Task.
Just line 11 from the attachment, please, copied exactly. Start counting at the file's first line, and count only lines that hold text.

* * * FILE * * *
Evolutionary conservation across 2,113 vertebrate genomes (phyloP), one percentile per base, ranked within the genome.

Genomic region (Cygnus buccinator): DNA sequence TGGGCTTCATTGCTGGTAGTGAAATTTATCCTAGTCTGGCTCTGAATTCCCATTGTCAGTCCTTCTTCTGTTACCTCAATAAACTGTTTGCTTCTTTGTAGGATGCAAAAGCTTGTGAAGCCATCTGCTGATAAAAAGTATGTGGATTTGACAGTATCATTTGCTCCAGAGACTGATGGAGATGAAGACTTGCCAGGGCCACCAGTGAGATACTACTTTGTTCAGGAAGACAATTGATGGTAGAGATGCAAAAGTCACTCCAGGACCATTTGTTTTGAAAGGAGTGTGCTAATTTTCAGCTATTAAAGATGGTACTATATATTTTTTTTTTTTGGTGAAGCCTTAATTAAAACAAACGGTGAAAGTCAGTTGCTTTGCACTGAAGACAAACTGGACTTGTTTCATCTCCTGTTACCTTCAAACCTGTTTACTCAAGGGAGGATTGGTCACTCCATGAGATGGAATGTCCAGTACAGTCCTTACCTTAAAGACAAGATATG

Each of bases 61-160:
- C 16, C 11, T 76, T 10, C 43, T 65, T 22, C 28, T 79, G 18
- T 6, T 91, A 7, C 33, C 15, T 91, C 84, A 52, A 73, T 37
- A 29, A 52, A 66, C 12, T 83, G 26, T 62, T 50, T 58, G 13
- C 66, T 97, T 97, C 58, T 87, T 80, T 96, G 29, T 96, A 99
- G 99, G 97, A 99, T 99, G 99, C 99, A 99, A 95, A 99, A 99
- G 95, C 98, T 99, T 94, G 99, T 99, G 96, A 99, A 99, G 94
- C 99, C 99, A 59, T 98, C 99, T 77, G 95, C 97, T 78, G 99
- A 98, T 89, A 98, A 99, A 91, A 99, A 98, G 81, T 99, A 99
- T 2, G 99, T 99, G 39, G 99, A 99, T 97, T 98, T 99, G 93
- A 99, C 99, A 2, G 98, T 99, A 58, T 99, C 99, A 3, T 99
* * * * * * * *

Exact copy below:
- A 98, T 89, A 98, A 99, A 91, A 99, A 98, G 81, T 99, A 99